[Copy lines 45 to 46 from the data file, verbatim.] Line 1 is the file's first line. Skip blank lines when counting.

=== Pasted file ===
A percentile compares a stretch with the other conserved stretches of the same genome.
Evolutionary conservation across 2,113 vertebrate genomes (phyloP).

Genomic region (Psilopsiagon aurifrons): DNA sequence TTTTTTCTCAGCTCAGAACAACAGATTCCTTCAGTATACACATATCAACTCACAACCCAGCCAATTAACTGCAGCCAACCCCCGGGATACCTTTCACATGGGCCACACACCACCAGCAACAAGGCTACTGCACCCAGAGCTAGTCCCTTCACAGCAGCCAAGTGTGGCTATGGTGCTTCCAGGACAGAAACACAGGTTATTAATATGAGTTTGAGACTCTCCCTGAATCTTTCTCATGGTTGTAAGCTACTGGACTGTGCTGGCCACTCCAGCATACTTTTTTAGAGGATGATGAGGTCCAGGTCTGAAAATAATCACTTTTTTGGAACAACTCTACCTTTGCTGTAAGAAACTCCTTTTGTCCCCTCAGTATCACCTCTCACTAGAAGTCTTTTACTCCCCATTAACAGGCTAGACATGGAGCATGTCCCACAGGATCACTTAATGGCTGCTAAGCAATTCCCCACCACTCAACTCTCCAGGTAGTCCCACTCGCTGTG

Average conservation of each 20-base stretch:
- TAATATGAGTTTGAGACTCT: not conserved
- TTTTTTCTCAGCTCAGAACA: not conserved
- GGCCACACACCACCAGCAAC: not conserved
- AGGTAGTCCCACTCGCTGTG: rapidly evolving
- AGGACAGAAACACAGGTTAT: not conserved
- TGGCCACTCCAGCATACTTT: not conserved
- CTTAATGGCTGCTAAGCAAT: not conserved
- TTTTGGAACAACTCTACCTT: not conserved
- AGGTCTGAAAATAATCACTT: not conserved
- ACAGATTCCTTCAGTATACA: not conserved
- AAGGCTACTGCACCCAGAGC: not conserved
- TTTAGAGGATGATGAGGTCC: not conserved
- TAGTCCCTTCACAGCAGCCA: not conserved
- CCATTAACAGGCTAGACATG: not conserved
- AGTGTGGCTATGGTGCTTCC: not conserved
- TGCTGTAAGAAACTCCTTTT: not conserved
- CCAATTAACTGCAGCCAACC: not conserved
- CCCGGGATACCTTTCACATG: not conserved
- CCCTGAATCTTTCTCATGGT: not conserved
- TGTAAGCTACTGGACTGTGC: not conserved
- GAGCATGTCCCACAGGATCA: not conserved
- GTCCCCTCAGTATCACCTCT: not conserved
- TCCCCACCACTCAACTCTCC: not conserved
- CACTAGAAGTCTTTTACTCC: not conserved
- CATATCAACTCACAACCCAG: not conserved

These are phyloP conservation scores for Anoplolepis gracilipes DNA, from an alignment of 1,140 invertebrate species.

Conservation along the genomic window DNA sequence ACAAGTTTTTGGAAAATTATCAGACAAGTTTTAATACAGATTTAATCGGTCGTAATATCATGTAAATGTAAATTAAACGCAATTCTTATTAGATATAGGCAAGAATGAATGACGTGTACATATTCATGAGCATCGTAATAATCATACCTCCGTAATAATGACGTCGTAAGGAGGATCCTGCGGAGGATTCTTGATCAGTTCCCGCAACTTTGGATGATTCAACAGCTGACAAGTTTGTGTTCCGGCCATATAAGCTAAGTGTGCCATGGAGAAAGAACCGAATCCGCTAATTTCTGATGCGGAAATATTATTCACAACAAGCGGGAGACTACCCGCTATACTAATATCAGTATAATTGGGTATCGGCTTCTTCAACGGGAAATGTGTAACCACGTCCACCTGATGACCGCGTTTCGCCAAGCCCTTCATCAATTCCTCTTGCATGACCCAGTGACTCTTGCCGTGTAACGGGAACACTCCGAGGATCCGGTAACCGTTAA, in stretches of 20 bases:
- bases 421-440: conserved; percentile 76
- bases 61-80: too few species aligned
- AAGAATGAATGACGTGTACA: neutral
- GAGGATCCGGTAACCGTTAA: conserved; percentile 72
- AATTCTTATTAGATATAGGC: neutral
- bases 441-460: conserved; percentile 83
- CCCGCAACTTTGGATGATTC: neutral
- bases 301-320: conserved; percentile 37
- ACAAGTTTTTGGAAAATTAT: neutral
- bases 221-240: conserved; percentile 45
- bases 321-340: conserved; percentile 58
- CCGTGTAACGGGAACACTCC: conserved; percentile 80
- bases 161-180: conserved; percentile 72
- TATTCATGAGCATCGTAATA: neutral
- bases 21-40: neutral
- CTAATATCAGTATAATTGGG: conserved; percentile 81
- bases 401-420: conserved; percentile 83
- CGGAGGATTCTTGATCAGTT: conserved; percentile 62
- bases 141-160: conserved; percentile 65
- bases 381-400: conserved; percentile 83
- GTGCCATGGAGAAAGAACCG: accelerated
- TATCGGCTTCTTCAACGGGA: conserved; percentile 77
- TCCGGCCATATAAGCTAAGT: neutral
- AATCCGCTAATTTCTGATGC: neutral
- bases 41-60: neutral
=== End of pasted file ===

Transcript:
- TATTCATGAGCATCGTAATA: neutral
- bases 21-40: neutral